The Government are planning to use these powers to launch an ambitious agricultural innovation research package, which will enable more farmers and agri-food businesses to become involved in agricultural research. Having been to the laboratory at Harper Adams University, it is extraordinary what is in prospect in terms of an agricultural revolution, so that we can improve the productivity, sustainability and resilience of farming. For example, people are developing remote sensors which use artificial intelligence for the early identification of pests and diseases, so that with integrated pest management we can be much more cautious with the use of those materials.
Additionally, Clause 1(2) allows for financial assistance to be given for the purpose of improving the productivity of agricultural, horticultural and forestry activities. This includes the provision of grants to support farmers, foresters and growers to invest in equipment and technology that improves their productivity and enhances the environment. Again, the distinction is that this is about how we can help farmers, foresters and growers use this new technology on farm, and the many ways in which that will make a big difference for the environment.
Turning to Amendments 43 and 54, the Bill provides powers which I believe address the concerns of the noble Baroness, Lady Bennett. For example, Clause 1(2) allows the Secretary of State to give financial assistance for the purpose of
“supporting ancillary activities carried on, or to be carried on, by or for a producer.”
“Ancillary activities” are defined in Clause 1(5) as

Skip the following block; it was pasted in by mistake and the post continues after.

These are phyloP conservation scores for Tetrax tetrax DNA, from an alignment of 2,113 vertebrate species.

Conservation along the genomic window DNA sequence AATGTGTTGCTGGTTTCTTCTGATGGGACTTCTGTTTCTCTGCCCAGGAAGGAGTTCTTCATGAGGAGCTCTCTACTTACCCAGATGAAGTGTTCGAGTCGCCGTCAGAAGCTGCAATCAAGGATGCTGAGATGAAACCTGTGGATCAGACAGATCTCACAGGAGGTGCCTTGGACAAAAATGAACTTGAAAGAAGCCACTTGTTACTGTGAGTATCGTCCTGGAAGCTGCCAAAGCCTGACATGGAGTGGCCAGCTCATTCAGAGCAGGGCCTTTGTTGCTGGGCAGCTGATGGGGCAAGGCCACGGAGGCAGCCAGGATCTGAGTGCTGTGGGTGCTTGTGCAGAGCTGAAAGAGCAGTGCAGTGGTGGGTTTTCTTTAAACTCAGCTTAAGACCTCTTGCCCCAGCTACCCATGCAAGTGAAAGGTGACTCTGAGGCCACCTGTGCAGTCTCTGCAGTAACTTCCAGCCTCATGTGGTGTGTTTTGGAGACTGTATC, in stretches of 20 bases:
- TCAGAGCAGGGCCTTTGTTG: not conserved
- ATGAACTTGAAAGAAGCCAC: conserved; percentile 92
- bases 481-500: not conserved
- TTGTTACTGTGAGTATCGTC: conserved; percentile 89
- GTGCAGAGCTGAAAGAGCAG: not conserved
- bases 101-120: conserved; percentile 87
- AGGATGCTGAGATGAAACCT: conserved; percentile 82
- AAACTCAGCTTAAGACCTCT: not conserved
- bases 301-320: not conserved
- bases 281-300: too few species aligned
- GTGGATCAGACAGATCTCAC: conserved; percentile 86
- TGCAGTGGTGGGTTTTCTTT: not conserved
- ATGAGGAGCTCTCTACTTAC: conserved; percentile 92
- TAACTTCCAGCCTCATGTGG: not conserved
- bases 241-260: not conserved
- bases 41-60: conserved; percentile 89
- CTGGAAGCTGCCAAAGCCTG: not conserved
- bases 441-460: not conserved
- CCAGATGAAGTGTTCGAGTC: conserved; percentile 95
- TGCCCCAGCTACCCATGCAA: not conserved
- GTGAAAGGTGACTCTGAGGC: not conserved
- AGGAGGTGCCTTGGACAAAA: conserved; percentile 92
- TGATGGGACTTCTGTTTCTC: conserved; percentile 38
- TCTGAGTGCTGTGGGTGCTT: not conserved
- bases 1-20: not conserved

“selling, marketing, preparing, packaging, processing or distributing products deriving from an agricultural, horticultural or forestry activity.”
The Government will make productivity grants available from 2021, as described in the February 2020 policy update. These grants could help farmers invest in equipment or infrastructure, so that they can add value to existing products, create new products or make products available directly to customers. This will open up new business opportunities for farmers, as well as the chance to reduce food miles and make more food available closer to where it is produced.
On the second purpose in the noble Baroness’s amendment, concerning supply chain infrastructure, it is the Government’s position that supporting food production and ancillary activities, as the Bill already allows and the Government have done through previous RDPE schemes, will help farm businesses develop improved products and find new markets. I have seen for myself many projects where this has enabled very vibrant businesses to perform. I say in response to the noble Lord, Lord Carrington, with his very considerable experience, that one of the many pleasures of going around so many national parks is seeing the local food provenance and that that there is, in effect, great kudos to production within the national park. This is true both in national parks and areas of outstanding natural beauty and, indeed, in areas that do not have that designation but are identified with the production of food.
Again, I emphasise that locally grown food is always desirable, and I and the Government will always support it. From my experience of recent months, however, having been in telephone calls, sometimes twice daily, with the big retailers, I can assure noble Lords of the responsibility of the retailers in wishing to ensure that there is food for the nation and in the work they are undertaking and the local relationships that many supermarket branches have with their local producers. We should be cautious, when feeding the nation, of thinking that this can be sourced only from farmers’ markets, important as these are, or from locally produced food always. It will be very difficult to feed the nation in conurbations if we provide only food markets. We need a balance to have the food security that we shall go on to discuss.